I was particularly interested in the speech of the hon. Member for Llanelly (Mr. J. Griffiths), because he showed a disarming candour when he referred to the difficulty which he and the members of his party found in reaching a decision upon this subject. He recognises that it is difficult for people in this country to know the significance of the possible reactions to a proposal of this kind. As one who has recently returned to this country from Palestine, I will try to give the House some idea of the relative forces involved in these proposals. The hon. Member for Bilston (Mr. Hannah), in an enchanting speech, referred to long train journeys between Bilston and the House of Commons. While he was on those long journeys, I was tramping the tracks in Palestine, and during that time I had a real opportunity to get to know the people of Palestine. I mean both Arabs and Jews. We saw in our daily contacts a tremendous number of Arabs and Jews. The soldiers there really came to love Palestine. They saw no prospect of getting back to this country for many years and, when they were campaigning in Iraq or Syria, if they spoke of home it was usually of Palestine that they were thinking. When I first went there I camped in the Jordan Valley and visited many Jewish agricultural settlements and was tremendously impressed. I took an archeological society into one, and we were stopped at the gate and asked to remove our boots. We were accustomed to taking them off when we entered mosques, and we thought that this was some religious custom with which we ought to comply, but it was merely because there was an epidemic of swine fever in the neighbourhood and they did not want us to bring it into the settlement.
The Arab is tremendously susceptible to Axis propaganda. He is very impressed by propaganda of any kind, and we know how in the Middle East the barometer of Arab, opinion would go up and down according to our successes in the Western Desert or military developments in any other part of the world. You cannot visit Arab villages, often perched up on crags which are quite inaccessible to any wheeled vehicle, and sit down with the Muktahr and his male relatives in a circle in his house, drinking coffee, without soon getting to know how these people feel about things. At the same time we became very much aware of the burning love of the Holy Land which the Jews who have settled there feel and their determination to be allowed to play a part in the defence of the country.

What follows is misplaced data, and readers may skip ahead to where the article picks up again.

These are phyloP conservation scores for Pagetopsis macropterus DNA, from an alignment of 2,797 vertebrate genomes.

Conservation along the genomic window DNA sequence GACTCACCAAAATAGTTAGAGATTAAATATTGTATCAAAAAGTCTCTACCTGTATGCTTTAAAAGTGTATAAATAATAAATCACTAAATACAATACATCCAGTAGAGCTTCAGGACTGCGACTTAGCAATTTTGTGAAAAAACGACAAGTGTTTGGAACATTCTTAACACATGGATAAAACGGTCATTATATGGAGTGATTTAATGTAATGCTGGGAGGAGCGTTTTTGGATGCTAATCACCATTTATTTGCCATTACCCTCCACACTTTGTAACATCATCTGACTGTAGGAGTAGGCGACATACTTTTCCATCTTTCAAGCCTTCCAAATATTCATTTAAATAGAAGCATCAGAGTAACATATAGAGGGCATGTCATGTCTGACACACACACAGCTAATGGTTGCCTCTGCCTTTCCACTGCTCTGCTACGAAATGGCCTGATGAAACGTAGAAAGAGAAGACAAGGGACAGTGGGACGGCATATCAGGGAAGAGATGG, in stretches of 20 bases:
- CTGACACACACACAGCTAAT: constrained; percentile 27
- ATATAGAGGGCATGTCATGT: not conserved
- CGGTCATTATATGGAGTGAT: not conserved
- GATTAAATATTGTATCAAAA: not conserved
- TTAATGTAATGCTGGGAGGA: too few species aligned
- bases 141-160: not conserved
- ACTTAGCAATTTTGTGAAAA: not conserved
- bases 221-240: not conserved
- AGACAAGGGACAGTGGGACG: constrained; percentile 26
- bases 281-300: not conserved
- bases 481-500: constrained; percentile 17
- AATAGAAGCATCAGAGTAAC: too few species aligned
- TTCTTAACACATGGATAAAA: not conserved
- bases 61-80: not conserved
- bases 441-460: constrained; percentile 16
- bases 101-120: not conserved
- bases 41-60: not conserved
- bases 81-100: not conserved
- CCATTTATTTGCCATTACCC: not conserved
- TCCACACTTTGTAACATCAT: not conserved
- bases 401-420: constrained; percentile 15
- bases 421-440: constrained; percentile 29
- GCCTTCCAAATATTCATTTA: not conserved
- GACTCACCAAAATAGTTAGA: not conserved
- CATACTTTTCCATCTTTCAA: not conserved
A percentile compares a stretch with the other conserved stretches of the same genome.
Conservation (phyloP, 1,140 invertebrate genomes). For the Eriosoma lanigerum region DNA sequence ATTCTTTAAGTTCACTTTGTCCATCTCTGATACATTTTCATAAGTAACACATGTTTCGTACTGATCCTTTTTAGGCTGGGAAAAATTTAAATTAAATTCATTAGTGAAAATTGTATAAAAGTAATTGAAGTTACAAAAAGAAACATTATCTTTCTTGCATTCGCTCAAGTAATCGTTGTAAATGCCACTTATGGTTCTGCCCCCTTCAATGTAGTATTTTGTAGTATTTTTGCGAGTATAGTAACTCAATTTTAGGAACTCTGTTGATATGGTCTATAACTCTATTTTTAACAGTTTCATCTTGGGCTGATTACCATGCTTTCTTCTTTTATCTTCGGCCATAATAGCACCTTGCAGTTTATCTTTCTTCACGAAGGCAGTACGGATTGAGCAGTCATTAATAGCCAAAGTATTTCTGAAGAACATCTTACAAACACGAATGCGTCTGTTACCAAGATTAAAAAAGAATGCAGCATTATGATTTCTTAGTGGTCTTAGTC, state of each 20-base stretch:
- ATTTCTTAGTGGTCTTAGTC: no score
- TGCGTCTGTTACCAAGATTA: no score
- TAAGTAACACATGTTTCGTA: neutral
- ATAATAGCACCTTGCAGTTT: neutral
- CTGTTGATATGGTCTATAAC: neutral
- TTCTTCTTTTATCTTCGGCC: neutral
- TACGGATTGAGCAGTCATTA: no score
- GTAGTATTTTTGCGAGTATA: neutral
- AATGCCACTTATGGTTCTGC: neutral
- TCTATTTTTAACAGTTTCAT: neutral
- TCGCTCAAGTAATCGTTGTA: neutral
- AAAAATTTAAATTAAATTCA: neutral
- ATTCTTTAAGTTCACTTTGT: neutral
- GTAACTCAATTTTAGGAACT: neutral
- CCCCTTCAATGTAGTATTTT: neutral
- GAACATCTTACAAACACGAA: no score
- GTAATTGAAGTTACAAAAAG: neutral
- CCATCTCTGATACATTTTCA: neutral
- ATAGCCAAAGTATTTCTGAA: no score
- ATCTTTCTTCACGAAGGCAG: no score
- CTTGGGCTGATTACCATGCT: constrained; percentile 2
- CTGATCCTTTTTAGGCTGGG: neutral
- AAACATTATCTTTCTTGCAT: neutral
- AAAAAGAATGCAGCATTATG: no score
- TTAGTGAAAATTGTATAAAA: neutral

But if the hon. Member asks me what will be the reaction upon the Arab communities in the Middle East if the proposal to set up a purely Jewish Army in Palestine were adopted, under British administration, I can say that in my opinion it would be disastrous. I am reluctantly driven to the conclusion that in the highly excitable state of Arab opinion it would be extremely dangerous. I do not say that we should rule out the possibility of any alternative constructive proposal, but we have to watch the whole of this question of Arab reaction very closely. We must bear in mind that some very important Arab personalities are in Axis countries, under the protection of the Axis Powers, and it is easy to see, from the drift of Axis broadcasts, that Herr Hitler is throwing out the suggestion of a free Arab Government. He already has with him the ex-Mufti of Jerusalem, Haj Amin Husseini, and Raschid Ali al Gailani, who led the Iraq revolt and was the former Prime Minister, and he has an extremely capable general in Fawzi Kuwuckji who led the Palestine rebels in 1936 and who was a continual thorn in our flesh during both the Iraq and Syrian campaigns. It is easy to see how, playing upon Arab susceptibilities, and building up in their minds the prospect of a future German victory, he could promise them an Arab Government on quite spectacular lines. Set off against this is a very considerable Jewish unrest. People in this country are inclined to think that the main unrest is usually Arab, but there is also a considerable amount of Jewish unrest at different times, which flared up, for example, at the time of the "Patria" disaster. I remember, when that ship carrying refugees from Rumania was blown up in Haifa harbour and rolled over on her side, the feeling among the Jews was intense. It is impossible to ask them to see in an impartial light the difficulties in which the British Government found themselves. It is impossible to argue with them that these were illegal immigrants in excess of the quota to which the Government had agreed. It is simply a matter of passionate conviction that Palestine ought to accept Jewish refugees whenever they come from Europe, and one can readily understand their point of view.